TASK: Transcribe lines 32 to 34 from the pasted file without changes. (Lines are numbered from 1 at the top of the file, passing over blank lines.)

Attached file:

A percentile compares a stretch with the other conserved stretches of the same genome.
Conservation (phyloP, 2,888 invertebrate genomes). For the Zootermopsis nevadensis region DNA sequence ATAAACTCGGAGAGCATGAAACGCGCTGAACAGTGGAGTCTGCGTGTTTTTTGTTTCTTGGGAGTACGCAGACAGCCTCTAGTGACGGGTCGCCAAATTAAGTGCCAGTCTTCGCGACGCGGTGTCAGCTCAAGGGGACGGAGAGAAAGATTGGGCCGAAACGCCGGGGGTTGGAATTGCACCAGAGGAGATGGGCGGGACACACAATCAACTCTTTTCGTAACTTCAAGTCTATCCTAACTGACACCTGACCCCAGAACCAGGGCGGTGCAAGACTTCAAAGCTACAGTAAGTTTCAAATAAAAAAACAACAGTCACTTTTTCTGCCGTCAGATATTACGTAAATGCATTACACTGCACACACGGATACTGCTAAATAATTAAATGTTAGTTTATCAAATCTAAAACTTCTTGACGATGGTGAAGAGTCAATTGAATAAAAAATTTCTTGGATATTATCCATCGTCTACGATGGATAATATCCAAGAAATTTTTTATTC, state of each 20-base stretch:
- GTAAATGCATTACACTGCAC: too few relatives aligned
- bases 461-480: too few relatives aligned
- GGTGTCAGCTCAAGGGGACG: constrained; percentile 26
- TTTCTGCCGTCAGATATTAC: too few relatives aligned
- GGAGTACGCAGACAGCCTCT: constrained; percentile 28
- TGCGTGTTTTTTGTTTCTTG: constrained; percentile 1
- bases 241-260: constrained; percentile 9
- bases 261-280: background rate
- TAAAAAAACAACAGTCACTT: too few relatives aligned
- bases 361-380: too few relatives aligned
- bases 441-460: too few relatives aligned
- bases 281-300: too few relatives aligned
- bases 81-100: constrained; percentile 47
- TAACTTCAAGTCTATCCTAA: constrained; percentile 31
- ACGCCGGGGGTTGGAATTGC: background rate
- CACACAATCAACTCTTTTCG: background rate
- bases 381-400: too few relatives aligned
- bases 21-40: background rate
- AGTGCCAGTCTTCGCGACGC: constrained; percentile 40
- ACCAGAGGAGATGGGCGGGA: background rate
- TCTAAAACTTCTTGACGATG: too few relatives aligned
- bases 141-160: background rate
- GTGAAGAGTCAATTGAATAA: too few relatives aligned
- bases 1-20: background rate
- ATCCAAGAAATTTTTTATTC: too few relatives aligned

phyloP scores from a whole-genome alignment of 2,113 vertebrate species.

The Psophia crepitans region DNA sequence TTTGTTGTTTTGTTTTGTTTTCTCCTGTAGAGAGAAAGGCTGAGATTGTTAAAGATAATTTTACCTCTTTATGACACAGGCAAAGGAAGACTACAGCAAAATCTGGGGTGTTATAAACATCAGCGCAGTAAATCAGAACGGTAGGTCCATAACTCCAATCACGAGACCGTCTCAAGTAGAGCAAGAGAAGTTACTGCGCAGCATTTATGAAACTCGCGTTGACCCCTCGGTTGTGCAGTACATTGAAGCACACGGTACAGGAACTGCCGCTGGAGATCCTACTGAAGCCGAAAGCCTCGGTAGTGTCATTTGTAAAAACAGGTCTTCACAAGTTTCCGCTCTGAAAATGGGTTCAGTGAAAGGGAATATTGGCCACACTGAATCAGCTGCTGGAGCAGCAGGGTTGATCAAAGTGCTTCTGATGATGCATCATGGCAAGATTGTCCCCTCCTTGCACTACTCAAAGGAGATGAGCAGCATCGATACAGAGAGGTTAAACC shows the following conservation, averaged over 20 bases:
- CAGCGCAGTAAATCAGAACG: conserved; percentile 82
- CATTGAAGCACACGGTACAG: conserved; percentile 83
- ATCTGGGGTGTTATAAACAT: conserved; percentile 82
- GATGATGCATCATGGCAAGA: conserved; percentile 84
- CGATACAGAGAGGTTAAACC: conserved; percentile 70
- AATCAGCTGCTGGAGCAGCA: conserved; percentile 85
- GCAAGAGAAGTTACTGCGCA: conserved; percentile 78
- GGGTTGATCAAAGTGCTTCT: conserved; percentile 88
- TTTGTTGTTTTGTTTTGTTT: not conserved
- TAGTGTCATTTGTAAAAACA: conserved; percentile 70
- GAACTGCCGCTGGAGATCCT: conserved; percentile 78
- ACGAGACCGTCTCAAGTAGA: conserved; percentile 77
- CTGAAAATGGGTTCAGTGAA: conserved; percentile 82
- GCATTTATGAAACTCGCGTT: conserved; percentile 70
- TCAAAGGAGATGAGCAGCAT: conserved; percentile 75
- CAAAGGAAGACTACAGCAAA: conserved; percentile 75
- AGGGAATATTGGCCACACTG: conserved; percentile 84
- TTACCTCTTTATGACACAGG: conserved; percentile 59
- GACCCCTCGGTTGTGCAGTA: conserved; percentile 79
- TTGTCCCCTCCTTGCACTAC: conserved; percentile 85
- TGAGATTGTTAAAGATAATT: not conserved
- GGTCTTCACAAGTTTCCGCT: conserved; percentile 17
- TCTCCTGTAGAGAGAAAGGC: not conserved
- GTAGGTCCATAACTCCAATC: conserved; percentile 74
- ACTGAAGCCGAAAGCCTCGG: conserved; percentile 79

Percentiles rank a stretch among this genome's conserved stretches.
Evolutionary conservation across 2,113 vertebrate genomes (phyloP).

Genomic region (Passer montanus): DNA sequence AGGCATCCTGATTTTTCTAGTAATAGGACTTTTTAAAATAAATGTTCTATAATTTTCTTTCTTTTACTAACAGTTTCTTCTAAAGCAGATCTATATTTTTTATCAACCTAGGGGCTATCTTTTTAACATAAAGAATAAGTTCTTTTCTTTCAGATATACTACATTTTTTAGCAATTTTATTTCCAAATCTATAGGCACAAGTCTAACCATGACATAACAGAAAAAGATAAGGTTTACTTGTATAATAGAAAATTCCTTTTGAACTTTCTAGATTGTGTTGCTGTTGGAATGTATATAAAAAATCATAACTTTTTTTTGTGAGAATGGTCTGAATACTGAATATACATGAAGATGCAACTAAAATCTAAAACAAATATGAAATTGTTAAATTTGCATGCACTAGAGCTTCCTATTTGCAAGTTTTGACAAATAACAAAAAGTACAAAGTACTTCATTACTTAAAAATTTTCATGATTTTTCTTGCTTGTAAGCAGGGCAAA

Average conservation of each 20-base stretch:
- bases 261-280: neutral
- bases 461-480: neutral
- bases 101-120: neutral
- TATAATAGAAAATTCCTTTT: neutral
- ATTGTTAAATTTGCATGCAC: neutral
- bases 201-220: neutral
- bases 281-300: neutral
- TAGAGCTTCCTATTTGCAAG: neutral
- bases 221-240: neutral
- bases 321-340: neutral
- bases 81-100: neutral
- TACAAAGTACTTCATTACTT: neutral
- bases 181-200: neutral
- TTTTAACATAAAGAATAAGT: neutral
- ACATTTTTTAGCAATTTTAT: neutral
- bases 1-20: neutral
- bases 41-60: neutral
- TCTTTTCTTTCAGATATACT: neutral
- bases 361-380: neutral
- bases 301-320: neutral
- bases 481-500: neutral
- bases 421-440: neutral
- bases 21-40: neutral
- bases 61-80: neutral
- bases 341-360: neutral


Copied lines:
- ATCTGGGGTGTTATAAACAT: conserved; percentile 82
- GATGATGCATCATGGCAAGA: conserved; percentile 84
- CGATACAGAGAGGTTAAACC: conserved; percentile 70